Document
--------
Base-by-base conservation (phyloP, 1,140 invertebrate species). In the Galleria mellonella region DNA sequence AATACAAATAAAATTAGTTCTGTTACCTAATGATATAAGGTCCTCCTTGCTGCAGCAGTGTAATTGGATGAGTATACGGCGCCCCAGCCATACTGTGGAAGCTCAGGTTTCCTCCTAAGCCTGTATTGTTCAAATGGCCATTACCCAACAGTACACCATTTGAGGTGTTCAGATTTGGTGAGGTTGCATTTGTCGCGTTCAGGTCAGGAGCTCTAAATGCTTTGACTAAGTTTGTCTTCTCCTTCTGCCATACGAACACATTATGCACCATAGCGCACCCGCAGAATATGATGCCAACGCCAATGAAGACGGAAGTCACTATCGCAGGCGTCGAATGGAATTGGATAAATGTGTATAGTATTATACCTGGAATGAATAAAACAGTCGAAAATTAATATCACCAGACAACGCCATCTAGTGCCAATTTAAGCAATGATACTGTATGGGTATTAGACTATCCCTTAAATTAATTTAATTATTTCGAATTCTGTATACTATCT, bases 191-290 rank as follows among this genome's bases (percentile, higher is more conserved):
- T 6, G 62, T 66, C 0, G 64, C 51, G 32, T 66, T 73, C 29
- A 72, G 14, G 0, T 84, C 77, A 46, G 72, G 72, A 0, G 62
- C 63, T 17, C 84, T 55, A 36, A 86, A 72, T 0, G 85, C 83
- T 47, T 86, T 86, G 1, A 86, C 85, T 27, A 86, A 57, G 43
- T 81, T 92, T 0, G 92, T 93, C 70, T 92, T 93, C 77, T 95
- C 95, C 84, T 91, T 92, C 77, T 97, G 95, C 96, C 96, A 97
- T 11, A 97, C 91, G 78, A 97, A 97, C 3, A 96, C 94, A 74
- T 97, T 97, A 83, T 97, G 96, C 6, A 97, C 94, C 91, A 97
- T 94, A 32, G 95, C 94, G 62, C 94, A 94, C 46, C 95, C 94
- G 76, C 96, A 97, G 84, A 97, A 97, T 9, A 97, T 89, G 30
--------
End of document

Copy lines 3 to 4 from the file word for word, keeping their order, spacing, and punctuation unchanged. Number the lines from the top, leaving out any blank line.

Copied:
- A 72, G 14, G 0, T 84, C 77, A 46, G 72, G 72, A 0, G 62
- C 63, T 17, C 84, T 55, A 36, A 86, A 72, T 0, G 85, C 83